The Beatles already had a cover designed by a Dutch group called the Fool, but my gallery dealer, Robert Fraser, said to Paul, "Why don't you use a 'fine artist', a professional, to do the cover instead?" Paul rather liked the idea and I was asked to do it. The concept of the album had already evolved: it would be as though the Beatles were another band, performing a concert, perhaps in a park. I then thought that we could have a crowd standing behind them, and this developed into the collage idea.

I asked them to make lists of people they'd most like to have in the audience at this imaginary concert. John's was interesting because it included Jesus and Ghandi and, more cynically, Hitler. But this was just a few months after the US furor about his 'Jesus' statement, so they were all left out. George's list was all gurus. Ringo said, "Whatever the others say is fine by me", because he didn't really want to be bothered. Robert Fraser and I also made lists. We then got all the photographs together and had life-size cut-outs made onto hardboard.

EMI realized that because many of the people we were depicting were still alive, we might be sued for not seeking their permission. So the Beatles' manager, Brian Epstein, who was very wary of all the complications in the first place, had his assistant write to everyone. Mae West replied, "No, I won't be in it. What would I be doing in a lonely hearts club?" So the Beatles wrote her a personal letter and she changed her mind.

Robert Fraser was a business partner of Micheal Cooper, an excellent photographer, so he was commissioned to do the shoot. I worked in his studio for a fortnight constructing the collage, fixing the top row to the back wall and putting the next about six inches in front and so on, so that we got a tiered effect. Then we put in the palm tree and the other little objects. I wanted to have the waxworks of the Beatles because I thought they might be looking at Sgt. Pepper's band too. The boy who delivered the floral display asked if he could contribute by making a guitar out of hyacinths, and the little girl wearing the 'Welcome the Rolling Stones, Good Guys' sweatshirt was a cloth figure of Shirley Temple, the shirt coming from Michael Cooper's young son Adam. The Beatles arrived during the evening of March 30. We had a drink, they got dressed and we did the session. It took about three hours in all, including the shots for the center fold and back cover. I'm not sure how much it all cost. One reads exaggerated figures. I think Robert Fraser was paid 1500 pounds by EMI, and I got about 200 pounds. People say to me, "You must have made a lot of money on it" but I didn't because Robert signed away the copyright. But it has never mattered too much because it was such a wonderful thing to have done.

Complete list of people and objects appearing on the cover

  1. Sri Yukteswar Gigi (guru)
  2. Aleister Crowley (dabbler in sex, drugs and magic)
  3. Mae West (actress)
  4. Lenny Bruce (comic)
  5. Karlheinz Stockhausen (composer)
  6. W.C. Fields (comic)
  7. Carl Gustav Jung (psychologist)
  8. Edgar Allen Poe (writer)
  9. Fred Astaire (actor)
  10. Richard Merkin (artist)
  11. The Varga Girl (by artist Alberto Vargas)
  12. Leo Gorcey (Painted out because he requested a fee)
  13. Huntz Hall (actor one of the Bowery Boys)
  14. Simon Rodia (creator of Watts Towers)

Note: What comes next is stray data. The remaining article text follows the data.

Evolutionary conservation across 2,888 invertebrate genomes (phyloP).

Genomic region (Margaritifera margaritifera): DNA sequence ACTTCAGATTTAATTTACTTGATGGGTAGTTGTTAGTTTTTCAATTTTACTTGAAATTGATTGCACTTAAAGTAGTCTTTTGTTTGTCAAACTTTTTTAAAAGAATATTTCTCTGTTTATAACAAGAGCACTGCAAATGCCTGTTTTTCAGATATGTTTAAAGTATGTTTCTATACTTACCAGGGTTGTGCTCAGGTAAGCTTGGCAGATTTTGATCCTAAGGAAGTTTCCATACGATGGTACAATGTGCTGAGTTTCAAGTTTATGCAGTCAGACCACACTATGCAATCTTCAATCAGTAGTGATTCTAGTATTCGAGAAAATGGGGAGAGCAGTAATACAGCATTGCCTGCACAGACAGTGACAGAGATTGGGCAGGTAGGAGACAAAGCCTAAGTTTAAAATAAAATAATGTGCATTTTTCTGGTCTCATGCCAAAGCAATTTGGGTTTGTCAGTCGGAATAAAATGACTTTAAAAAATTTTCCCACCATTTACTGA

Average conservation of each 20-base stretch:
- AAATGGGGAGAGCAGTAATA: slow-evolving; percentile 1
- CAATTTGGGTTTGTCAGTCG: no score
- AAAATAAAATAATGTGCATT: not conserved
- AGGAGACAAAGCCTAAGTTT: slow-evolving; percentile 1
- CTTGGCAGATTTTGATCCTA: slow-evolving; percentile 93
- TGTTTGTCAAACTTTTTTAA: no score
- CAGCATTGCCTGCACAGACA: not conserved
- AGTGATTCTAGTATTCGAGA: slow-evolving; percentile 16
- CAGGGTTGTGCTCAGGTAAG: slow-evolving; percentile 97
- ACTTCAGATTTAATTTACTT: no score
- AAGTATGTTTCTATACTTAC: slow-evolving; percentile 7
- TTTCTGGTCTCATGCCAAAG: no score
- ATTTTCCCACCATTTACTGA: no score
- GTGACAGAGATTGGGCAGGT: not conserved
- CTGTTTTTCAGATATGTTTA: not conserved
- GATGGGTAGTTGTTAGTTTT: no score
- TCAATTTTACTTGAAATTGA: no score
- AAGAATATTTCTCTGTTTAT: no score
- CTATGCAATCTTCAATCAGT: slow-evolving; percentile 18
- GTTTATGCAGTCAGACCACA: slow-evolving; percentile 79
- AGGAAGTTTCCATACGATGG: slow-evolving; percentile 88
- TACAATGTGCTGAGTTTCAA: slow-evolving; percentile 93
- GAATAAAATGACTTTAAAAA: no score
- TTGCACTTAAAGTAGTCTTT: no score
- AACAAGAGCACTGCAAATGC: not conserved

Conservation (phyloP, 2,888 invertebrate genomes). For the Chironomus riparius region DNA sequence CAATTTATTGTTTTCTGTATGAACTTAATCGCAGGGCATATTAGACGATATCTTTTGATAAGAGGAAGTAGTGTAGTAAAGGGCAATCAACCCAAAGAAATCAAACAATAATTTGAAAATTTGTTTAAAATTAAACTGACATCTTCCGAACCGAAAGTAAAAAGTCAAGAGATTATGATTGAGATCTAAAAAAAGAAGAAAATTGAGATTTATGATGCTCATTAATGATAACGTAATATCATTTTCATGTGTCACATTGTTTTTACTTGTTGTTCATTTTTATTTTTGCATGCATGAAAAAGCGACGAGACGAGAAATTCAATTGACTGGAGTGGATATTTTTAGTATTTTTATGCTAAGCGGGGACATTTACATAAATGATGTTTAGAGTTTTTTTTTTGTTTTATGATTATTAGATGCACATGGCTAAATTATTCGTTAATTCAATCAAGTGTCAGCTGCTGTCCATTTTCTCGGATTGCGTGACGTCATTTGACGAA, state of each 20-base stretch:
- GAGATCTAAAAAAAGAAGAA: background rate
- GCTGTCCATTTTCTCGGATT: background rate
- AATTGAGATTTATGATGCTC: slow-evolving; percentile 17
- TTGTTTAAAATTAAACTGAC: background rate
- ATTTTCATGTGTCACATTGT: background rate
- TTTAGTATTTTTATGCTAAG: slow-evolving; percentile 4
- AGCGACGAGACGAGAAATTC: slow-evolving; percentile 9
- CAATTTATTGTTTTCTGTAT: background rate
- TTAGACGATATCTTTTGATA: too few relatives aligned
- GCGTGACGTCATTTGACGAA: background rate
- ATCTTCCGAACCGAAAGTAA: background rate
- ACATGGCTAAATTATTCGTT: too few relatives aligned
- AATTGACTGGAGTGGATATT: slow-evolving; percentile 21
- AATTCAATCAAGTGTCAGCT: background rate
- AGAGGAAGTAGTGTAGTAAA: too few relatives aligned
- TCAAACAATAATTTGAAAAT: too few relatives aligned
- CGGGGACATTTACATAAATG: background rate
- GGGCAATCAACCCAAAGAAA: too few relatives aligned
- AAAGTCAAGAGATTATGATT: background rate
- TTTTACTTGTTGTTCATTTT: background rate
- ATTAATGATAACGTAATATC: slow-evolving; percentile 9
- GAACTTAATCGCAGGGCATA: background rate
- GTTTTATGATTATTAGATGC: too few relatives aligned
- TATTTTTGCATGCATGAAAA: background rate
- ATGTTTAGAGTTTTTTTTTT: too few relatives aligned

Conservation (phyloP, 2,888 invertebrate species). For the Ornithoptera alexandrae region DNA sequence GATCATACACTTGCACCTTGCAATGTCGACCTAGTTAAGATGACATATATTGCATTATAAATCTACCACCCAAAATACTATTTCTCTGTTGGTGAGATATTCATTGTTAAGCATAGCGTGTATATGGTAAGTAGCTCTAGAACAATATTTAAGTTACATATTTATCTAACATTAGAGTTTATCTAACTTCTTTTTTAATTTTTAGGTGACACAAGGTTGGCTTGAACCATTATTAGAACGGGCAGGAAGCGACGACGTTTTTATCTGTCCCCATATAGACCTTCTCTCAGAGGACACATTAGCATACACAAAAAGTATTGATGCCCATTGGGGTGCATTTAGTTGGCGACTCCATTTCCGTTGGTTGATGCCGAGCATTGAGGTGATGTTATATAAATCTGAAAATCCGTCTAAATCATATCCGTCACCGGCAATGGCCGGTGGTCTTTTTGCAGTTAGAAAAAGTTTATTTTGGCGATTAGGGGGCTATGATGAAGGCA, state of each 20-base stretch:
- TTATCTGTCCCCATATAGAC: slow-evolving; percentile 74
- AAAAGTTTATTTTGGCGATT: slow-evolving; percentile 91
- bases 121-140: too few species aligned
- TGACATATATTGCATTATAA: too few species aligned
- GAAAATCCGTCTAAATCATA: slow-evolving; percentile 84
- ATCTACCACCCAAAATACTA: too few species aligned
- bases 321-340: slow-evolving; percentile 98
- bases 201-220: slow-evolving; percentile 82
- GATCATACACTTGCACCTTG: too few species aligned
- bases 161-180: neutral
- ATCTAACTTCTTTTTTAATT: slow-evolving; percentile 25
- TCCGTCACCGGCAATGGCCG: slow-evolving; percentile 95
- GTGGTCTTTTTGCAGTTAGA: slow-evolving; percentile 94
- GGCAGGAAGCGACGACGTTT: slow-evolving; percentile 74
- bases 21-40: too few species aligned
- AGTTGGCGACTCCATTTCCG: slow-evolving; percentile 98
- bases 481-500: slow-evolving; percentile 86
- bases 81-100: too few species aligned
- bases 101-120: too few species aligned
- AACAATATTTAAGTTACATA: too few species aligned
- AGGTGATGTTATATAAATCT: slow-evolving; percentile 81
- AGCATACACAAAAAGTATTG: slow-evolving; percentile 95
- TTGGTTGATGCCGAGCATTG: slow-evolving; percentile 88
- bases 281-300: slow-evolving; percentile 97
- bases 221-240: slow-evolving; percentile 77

15. Bob Dylan (musician)
  16. Aubrey Beardsley (illustrator)
  17. Sir Robert Peel (politician)
  18. Aldous Huxley (writer)
  19. Dylan Thomas (poet)
  20. Terry Southern (writer)
  21. Dion (di Mucci)(singer)
  22. Tony Curtiss (actor)
  23. Wallace Berman (artist)
  24. Tommy Handley (comic)
  25. Marilyn Monroe (actress)
  26. William Burroughs (writer)
  27. Sri Mahavatara Babaji(guru)
  28. Stan Laurel (comic)
  29. Richard Lindner (artist)
  30. Oliver Hardy (comic)
  31. Karl Marx (philosopher/socialist)
  32. H.G. Wells (writer)
  33. Sri Paramahansa Yogananda (guru)
  34. Anonymous (wax hairdresser's dummy)
  35. Stuart Sutcliffe (artist/former Beatle)
  36. Anonymous (wax hairdresser's dummy)
  37. Max Miller (comic)
  38. The Pretty Girl (by artist George Petty)
  39. Marlon Brando (actor)
  40. Tom Mix (actor)
  41. Oscar Wilde (writer)
  42. Tyrone Power (actor)
  43. Larry Bell (artist)
  44. Dr. David Livingston (missionary/explorer)
  45. Johnny Weissmuller (swimmer/actor)
  46. Stephen Crane (writer)
  47. Issy Bonn (comic)
  48. George Bernard Shaw (writer)
  49. H.C. Westermann (sculptor)
  50. Albert Stubbins (soccer player)
  51. Sri lahiri Mahasaya (guru)
  52. Lewis Carrol (writer)
  53. T.E. Lawrence (soldier, aka Lawrence of Arabia)
  54. Sonny Liston (boxer)
  55. The Pretty Girl (by artist George Petty)
  56. Wax model of George Harrison
  57. Wax model of John Lennon
  58. Shirley Temple (child actress)
  59. Wax model of Ringo Starr
  60. Wax model of Paul McCartney
  61. Albert Einstein (physicist)
  62. John Lennnon, holding a french horn
  63. Ringo Starr, holding a trumpet
  64. Paul McCartney, holding a cor anglais
  65. George Harrison, holding a flute
  66. Bobby Breen (singer)
  67. Marlene Dietrich (actress)
  68. Mohandas Ghandi (painted out at the request of EMI)
  69. Legionaire from the order of the Buffalos
  70. Diana Dors (actress)
  71. Shirley Temple (child actress)
  72. Cloth grandmother-figure by Jann Haworth
  73. Cloth figure of Shirley Temple by Haworth
  74. Mexican candlestick
  75. Television set
  76. Stone figure of girl
  77. Stone figure
  78. Statue from John Lennon's house
  79. Trophy
  80. Four-armed Indian Doll
  81. Drum skin, designed by Joe Ephgrave
  82. Hookah (water tobacco-pipe)
  83. Velvet snake
  84. Japanese stone figure
  85. Stone figure of Snow White
  86. Garden gnome
  87. Tuba

Vinyl back cover

Sgt. Peppers Lonely Hearts Club Band, vinyl back cover